European Interest

EU names new special Middle East representative

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“Limited energy supplies in Gaza are one of the main challenges when improving access to safe and drinkable water to the local population,” said Commissioner Johannes Hahn.

Meet the European Union’s new Special Middle East Representative. Susanna Terstal, the Netherlands’ former ambassador to Iran, is slated to work from Brussels, not Israel, like her predecessor.

Terstal replaces Fernando Gentilini, who has recently moved to the management of the Middle East and North Africa regions in the EU’s foreign policy service. The Council of the European Union is expected to formally decide on the appointment in September.

According to a statement published by EU Foreign Policy Chief Federica Mogherini‘s spokeswoman, the process to re-examine the approach will be led by Gentilini and Christian Danielsson, a senior European Commission official, both of whom recently met with Israeli and Palestinian representatives.

The statement added that the purpose of the process is to ensure that the nature of European involvement in the region, which includes diplomatic activity, financial aid, and more, is as “efficient and effective” as possible with the purpose of advancing the two-state solution.

As reported by the online edition of Haaretz Newspaper in Israel, this also applies to Gaza, which, together with the West Bank, the statement describes as “an integral part of a future Palestinian state”.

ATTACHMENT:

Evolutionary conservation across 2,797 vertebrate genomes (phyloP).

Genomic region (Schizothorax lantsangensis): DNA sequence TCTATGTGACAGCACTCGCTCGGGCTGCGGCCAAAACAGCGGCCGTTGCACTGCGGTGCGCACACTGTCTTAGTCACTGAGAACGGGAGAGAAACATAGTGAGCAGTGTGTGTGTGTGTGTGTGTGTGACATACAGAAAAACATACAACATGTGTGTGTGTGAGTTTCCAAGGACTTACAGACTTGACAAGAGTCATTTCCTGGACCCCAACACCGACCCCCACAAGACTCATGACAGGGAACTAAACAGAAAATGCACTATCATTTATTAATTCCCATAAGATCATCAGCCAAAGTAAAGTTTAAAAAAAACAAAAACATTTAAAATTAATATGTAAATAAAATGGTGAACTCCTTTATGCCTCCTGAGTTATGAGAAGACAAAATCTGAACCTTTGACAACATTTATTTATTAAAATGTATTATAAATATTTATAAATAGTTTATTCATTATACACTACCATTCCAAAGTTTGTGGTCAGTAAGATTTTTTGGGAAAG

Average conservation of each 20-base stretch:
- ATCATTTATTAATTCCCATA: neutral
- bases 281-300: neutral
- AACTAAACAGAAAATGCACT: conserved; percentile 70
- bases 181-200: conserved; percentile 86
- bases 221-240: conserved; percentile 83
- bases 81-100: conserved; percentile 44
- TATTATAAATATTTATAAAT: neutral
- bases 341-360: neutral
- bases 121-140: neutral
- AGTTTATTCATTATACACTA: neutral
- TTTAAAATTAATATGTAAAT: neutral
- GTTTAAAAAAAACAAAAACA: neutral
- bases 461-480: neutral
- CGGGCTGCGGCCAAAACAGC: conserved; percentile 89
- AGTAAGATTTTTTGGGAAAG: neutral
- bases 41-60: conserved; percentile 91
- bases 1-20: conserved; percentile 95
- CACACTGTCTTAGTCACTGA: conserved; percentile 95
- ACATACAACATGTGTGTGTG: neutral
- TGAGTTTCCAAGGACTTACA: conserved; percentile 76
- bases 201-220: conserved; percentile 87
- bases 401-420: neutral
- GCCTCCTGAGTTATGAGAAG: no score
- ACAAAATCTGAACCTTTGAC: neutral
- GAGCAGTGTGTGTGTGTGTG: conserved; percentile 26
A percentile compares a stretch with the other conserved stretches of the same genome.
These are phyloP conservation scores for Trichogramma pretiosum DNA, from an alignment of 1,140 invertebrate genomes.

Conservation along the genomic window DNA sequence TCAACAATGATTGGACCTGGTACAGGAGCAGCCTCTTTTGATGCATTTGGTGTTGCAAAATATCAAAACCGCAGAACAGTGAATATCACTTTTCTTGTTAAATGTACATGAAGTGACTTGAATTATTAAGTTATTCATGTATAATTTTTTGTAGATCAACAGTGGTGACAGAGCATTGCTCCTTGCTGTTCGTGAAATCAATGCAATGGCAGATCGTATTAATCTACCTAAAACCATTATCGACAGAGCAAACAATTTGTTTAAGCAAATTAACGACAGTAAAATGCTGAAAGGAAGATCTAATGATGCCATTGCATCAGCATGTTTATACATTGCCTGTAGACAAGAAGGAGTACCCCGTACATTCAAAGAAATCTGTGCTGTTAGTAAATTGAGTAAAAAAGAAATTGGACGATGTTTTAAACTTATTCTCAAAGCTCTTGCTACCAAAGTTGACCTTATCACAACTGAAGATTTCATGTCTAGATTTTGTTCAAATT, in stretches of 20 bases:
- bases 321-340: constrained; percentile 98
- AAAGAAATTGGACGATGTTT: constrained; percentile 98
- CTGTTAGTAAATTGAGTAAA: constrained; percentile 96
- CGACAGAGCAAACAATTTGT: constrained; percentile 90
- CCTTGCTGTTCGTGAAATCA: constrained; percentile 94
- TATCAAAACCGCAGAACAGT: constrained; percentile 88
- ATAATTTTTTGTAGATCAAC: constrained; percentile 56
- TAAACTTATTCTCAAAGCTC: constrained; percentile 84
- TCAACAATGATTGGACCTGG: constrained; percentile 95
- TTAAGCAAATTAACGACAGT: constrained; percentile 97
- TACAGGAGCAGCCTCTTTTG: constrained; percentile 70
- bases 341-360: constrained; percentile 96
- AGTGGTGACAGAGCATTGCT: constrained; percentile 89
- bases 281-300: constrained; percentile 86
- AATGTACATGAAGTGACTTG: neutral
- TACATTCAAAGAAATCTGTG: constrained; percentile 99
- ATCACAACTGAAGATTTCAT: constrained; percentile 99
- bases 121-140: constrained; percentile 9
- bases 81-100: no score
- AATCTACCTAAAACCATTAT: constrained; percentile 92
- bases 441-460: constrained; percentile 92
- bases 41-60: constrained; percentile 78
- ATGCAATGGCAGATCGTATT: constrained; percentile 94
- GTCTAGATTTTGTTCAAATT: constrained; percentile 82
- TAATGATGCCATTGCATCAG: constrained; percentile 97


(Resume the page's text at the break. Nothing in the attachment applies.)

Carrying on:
The EU emphasised that it has no intention of reducing the current level of funding or to change its policy regarding the peace process in the Middle East, but rather, to “hear the positions” of both parties regarding obstacles to peace and the implementation of the two-state solution. The statement added that the EU “remains firmly committed” to the two-state solution as the “only realistic solution” to a fair and lasting peace.

In related news, a European Commission press release on August 2 announced that the EU has completed the biggest photovoltaic solar field in Gaza. It will provide 0.5 Megawatts of electricity per day to fuel the Southern Gaza Desalination Plant.

The EU-funded Southern Gaza Desalination Plant currently provides drinking water to 75,000 inhabitants in the Khan Younis and Rafah governorates. With the new energy field and new investments foreseen it will eventually reach 250,000 people in Southern Gaza by 2020.

“Limited energy supplies in Gaza are one of the main challenges when improving access to safe and drinkable water to the local population,” said Johannes Hahn, EU Commissioner for European Neighbourhood Policy and Enlargement Negotiations. “The photovoltaic solar field is essential to respond to the urgent water needs in Gaza and create dignified living conditions for its people, thus mitigating tensions in a highly conflict sensitive area.”

The EU is investing in long-term water infrastructure across Palestine with an emphasis on the Gaza Strip. In Gaza 97% of the water is unfit for human consumption. The very high population density in Gaza is putting huge strain on the ailing infrastructure, which is crumbling as a result of repeated conflicts, over ten years of Israeli closure, and the intra-Palestinian split. This infrastructure strain has led to critical water insecurity in the Strip.

The EU budget mobilised between 2006 and 2017 alone was €128m. In 2018, €21m has been allocated. The goal is to secure self-sufficient, equitable, affordable and sustainable access to energy, safe drinking water and sanitation services for all.

According to the Commission, in the coming months, more EU-funded projects in this area will be kicked-off.

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